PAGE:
People coming to central Sofia for anti-government protests are now routinely being told by police to show their personal identity documents while police also have been calling participants for questioning, according to media reports and posts on social networks.
The earlier months of the protests, which on November 14 mark five months since the Delyan Peevski episode was the catalyst for mass demands for the resignation of the Bulgarian Socialist Party government, saw protesters gather without any form of police intervention.
But in recent weeks, checks of identity documents have been stepped up, and by November 13, those encountering the police cordon were all being ask to show their identity cards, reports said.
There also have been reports of people being questioned by police, apparently in connection with the events of November 12 in which there were clashes between police and protesters as the latter sought to blockade members of Parliament from leaving the National Assembly building.
Luchezar Kosev told Nova Televizia that he had been summoned by police, who had arrived at 7am.
He told the local television station that what had happened was reminiscent of the practices before November 10 1989, the day of the fall from power of long-time communist dictator Todor Zhivkov.
The police had received an order to investigate what had happened at Parliament. “They asked me where I was the night before and what had happened. They showed me a picture of another protester and asked me if I know him,” he said.
Kosev said that this had happened to at least a dozen people.
Some of those arriving at the protest on the night of November 13 complained when being told by police to show their identity documents, reports said.
The night saw the continuing symbolic blockade of Parliament by anti-government protesters and university students. In contrast to the previous night, the evening of November 13 passed largely without incident, apart from the arrest in the late hours of one protester who managed to pass the new solid metal barriers. Some of those outside the barriers hit and kicked the fence in reaction, but the situation did not escalate beyond that.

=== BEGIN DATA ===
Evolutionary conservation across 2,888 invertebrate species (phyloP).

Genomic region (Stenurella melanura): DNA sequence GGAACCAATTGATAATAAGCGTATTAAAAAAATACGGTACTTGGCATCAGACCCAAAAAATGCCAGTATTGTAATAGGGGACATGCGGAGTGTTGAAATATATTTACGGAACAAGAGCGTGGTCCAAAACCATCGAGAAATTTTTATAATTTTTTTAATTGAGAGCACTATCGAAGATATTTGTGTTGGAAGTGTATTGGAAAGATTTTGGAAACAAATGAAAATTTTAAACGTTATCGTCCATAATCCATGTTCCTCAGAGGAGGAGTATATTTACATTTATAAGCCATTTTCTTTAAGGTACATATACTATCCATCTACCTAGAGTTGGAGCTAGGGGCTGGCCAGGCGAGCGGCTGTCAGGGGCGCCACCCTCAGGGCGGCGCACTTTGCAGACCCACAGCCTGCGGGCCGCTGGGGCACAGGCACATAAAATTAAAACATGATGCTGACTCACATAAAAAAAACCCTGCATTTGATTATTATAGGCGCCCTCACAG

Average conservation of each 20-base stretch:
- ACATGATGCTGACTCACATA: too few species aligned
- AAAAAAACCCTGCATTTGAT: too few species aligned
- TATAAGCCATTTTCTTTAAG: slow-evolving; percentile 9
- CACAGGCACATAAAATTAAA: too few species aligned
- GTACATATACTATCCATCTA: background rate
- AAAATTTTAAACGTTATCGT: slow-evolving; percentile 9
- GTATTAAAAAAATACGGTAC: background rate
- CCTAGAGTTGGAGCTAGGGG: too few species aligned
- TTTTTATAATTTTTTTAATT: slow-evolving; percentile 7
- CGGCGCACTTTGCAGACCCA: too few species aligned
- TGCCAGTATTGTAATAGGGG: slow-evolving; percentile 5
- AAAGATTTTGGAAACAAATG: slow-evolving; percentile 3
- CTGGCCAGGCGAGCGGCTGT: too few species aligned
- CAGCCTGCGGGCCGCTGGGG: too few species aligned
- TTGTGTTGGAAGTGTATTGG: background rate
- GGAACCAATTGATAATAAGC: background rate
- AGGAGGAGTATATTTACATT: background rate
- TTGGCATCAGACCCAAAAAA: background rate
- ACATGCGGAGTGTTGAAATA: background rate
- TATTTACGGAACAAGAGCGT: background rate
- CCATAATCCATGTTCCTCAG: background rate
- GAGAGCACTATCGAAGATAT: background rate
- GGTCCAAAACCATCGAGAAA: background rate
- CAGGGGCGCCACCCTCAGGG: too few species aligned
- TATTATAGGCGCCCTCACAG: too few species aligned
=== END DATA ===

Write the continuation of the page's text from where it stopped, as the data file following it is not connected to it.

Earlier, some students stuck black-and-white images of brickwork on the new barriers, wryly telling reporters that they were helping the government with its new Berlin Wall.
In a Facebook post on November 13, the “Early Rising Students” anti-government protest group said that they had been told that police were conducting checks at the entrances of Sofia and were not admitting university students.
The same day, protesters filed complaints at the Interior Ministry about some police at the protests who failed to wear the required name identification tags on their uniforms, while some were masked.
Professors from several universities sent a letter to the president, prime minister and interior minister expressing strong concern at what they called the repressive actions of law enforcement against students and other protesters, and alleged that there had been cases of arrests without detainees being informed of their rights, and that police had entered the premises of universities without permission.
The academics said that unless there was an appropriate response to their complaint, they would take up the issue of police conduct with the European Commission and the European Parliament.
Online, photographs were posted of police in the corridors of the journalism faculty of Sofia University, which is not subject to the “Occupy” protest elsewhere at the central campus of the university.
At the journalism faculty entrance, police had checked identity cards and student cards, reports said.